My Takeaway from SCOTUS’ Buffer Zones Decision

By Rima Regas

Various pundits, by now, have weighed in on today’s Supreme Court decision striking down Massachusetts’ buffer zone law for abortion clinics. To be sure, I don’t disagree that this decision will make it much harder for already vulnerable women to get the care they seek. To be sure, this is a blow to women. There is no doubt, were we talking about a buffer zone at clinics where men receive erectile dysfunction treatment, not only would buffer zones be just dandy, but walls would be mandated, for extra protection and privacy.

This unanimous decision implies that when there is a choice between women’s right to privacy or the right of a stranger to tell you about their beliefs, whether you are interested in hearing them or not, you have no right to choose to avoid it.

Strictly looking at the legal definition of Freedom of Speech, “The right, guaranteed by the First Amendment to the U.S. Constitution, to express beliefs and ideas without unwarranted government restriction.”

When a woman chooses not to listen to someone else’s free speech, she does not curtail that individual’s ability to express a view. While there is a right to express a view, there is no right to force it on others. Essentially, what this decision does is curtail a state’s ability to ensure the privacy of the majority. This ruling should apply to any other kind of clinic. Should, for some reason in the future, a group decide to intercept patients at psychiatric clinic to express their views on the benefits of receiving guidance from a member of the clergy, rather than a psychiatrist, how would this decision not side with that group’s so-called right to free speech? Would it be acceptable to force people who, presumably, are psychologically vulnerable and on their way to treatment, to have to listen to such free speech?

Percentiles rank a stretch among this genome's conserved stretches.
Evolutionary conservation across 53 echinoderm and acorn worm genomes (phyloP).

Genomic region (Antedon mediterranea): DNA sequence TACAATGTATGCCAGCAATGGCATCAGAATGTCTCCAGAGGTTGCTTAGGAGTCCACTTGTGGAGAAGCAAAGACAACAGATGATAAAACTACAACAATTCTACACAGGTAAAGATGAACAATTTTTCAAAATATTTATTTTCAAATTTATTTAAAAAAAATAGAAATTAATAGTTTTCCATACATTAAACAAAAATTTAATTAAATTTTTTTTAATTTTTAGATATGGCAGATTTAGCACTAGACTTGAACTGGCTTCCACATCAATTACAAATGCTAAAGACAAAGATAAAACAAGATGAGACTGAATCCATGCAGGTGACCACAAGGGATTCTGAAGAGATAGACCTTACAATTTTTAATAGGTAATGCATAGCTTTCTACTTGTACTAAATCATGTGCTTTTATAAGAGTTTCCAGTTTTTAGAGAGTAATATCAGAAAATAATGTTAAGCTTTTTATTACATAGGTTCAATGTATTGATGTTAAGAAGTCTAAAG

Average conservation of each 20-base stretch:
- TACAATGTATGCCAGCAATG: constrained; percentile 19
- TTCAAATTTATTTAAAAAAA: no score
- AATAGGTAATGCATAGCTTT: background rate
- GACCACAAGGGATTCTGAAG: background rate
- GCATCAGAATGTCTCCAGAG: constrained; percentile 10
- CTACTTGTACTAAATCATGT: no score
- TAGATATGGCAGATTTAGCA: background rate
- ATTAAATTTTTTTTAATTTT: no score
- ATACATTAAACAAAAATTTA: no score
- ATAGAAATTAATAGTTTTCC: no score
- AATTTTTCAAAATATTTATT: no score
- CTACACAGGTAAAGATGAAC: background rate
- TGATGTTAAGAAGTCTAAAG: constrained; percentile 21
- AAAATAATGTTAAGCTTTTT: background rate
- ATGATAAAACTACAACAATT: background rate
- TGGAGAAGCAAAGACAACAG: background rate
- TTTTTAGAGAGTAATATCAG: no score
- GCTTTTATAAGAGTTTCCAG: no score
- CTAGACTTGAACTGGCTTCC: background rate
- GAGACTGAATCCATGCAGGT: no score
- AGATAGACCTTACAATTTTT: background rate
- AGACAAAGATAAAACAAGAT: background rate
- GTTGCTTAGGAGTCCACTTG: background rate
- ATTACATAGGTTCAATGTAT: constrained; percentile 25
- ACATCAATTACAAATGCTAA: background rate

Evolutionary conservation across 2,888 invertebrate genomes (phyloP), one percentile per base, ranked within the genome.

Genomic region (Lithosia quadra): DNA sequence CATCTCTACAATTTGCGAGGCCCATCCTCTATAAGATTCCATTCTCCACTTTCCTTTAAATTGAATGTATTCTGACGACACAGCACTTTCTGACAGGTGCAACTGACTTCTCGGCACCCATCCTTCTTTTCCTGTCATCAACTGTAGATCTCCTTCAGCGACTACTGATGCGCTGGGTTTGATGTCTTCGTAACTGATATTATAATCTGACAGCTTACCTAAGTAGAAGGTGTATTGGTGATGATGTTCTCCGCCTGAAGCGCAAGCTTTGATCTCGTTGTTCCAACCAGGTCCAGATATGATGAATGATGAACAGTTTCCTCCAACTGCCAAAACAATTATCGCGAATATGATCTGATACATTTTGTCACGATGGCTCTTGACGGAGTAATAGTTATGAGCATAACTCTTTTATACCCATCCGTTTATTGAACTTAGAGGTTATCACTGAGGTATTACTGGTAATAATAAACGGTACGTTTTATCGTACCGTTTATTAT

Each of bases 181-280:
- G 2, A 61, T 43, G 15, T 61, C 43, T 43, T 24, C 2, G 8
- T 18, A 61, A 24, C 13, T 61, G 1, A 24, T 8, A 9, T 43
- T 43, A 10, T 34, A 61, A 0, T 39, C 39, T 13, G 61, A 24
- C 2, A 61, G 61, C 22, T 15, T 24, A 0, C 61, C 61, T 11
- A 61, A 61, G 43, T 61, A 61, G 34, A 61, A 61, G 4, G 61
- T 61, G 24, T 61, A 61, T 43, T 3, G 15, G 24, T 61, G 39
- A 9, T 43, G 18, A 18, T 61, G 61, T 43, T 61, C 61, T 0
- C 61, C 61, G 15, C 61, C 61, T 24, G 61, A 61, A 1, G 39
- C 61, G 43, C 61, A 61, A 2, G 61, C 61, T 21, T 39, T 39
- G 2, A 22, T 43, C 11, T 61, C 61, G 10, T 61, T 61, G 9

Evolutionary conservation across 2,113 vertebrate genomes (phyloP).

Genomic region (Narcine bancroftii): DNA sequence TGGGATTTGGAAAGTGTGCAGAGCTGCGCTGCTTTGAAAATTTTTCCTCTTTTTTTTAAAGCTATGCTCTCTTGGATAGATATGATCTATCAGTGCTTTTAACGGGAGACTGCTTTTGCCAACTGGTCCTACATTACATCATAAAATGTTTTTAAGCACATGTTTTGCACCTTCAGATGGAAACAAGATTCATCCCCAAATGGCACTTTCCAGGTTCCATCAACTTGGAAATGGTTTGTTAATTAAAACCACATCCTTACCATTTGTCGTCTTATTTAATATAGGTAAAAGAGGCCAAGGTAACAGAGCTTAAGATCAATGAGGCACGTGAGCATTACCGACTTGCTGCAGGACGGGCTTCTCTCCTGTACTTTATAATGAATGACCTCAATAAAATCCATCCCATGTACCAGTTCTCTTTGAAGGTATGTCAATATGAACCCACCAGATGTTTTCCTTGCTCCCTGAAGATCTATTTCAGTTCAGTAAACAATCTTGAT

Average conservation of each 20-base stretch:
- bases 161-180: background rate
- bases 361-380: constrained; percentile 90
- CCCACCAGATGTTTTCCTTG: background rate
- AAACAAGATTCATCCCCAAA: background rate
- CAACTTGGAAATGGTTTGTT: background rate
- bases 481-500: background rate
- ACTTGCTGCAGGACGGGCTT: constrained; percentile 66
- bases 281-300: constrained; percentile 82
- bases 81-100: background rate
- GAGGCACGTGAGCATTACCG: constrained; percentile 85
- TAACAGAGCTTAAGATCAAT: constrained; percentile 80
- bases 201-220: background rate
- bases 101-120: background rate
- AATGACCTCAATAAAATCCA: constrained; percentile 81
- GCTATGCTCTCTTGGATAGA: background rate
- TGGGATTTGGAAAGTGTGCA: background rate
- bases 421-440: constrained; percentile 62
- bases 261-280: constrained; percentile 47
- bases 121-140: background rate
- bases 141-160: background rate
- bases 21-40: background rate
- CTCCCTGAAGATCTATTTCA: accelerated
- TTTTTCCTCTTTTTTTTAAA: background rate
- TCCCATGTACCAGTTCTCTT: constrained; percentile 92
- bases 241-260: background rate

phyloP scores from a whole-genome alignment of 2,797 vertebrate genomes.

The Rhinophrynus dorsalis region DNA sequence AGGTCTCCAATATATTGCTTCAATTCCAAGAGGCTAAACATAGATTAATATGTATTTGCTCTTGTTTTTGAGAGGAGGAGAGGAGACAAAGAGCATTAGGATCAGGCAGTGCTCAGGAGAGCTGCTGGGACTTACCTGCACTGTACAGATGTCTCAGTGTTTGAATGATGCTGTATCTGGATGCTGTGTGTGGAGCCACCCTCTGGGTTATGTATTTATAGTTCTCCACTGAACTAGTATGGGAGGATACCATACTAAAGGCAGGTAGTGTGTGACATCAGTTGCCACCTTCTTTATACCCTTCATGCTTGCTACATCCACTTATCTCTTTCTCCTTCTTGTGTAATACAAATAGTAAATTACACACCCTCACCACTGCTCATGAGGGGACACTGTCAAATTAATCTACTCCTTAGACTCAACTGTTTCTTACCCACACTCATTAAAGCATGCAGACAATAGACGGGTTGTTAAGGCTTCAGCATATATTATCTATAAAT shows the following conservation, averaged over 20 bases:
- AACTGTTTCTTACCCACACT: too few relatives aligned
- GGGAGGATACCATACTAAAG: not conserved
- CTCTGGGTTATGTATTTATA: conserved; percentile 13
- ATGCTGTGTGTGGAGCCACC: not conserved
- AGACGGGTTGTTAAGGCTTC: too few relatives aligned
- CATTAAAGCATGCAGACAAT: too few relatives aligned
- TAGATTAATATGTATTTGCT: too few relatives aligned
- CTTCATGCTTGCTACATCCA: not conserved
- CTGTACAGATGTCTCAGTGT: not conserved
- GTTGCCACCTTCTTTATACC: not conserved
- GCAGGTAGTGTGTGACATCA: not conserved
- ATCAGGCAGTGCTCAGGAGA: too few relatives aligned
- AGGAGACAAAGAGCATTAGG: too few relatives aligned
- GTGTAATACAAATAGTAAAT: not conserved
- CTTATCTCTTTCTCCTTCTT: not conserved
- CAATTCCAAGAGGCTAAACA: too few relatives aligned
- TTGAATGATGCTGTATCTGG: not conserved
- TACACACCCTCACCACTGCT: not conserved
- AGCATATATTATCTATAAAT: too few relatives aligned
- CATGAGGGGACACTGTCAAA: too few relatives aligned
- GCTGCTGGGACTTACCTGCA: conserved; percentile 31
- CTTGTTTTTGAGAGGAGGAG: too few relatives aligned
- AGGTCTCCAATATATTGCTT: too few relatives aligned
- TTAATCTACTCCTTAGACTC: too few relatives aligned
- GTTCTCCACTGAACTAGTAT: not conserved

My gravest concern with today’s decision is that it was unanimous. Two Justices, Sotomayor and Ginsberg, over just this past year, made worrisome comments about abortion. We know nothing about the third female justice and her views. Those comments garnered very little attention from the press, on either side of the political divide. It’s bad enough that our nation’s highest court doesn’t represent, exactly, the gender makeup of our nation. There are two women on the court. But that the two women we do have seem to be as blind as their male counterparts to the need of ALL kinds of women, for all kinds of reasons, in all kinds of situations, is unacceptable.

The next nominee to the US Supreme Court should be a woman who is closer to a millenial than a Boomer, one who, preferably, is still in her child-bearing years and open to interpreting the law with Americans of all ages, religions (or lack thereof), and economic status.

Free Speech doesn’t trump all. Not being able to accost someone on their way into a clinic is not synonymous with the curtailment of Free Speech. Free Speech doesn’t include or imply a duty to listen. It merely gives the right to the speaker to express their opinion. Free Speech is already limited in certain cases in the law. Free Speech cannot trump privacy. Free Speech cannot be a legal means of harassment. Today’s decision, in essence has given the few the right to harass. It cannot be right.


Further readings:

The Supreme Court unanimously struck down Massachusetts’ abortion buffer zone law on Thursday, ruling in favor of anti-choice protesters who argued that being required to stay 35 feet away from clinic entrances is a violation of their freedom of speech. The decision rolls back a proactive policy intended to safeguard women’s access to reproductive health care in the face of persistent harassment and intimidation from abortion opponents.

“By its very terms, the Act restricts access to ‘public way[s]‘ and ‘sidewalk[s],’ places that have traditionally been open for speech ac­tivities and that the Court has accordingly labeled ‘traditional public fora,’ ” the opinion states. “The buffer zones burden substantially more speech than necessary to achieve the Commonwealth’s asserted interests.”

Curated from

Justice Anthony Kennedy is widely perceived as a swing vote on abortion, thanks to his decision to retain the “essential holding of Roe v. Wade” in the 1992 case Planned Parenthood v. Casey. But this perception of Kennedy is misplaced. Since becoming a justice, Kennedy voted to strike just one of the 21 abortion restrictions that have come before the Supreme Court, and that one restriction was in Casey itself. Thus, Kennedy has not voted to block a law limiting access to abortion for the last 21 years.

Curated from



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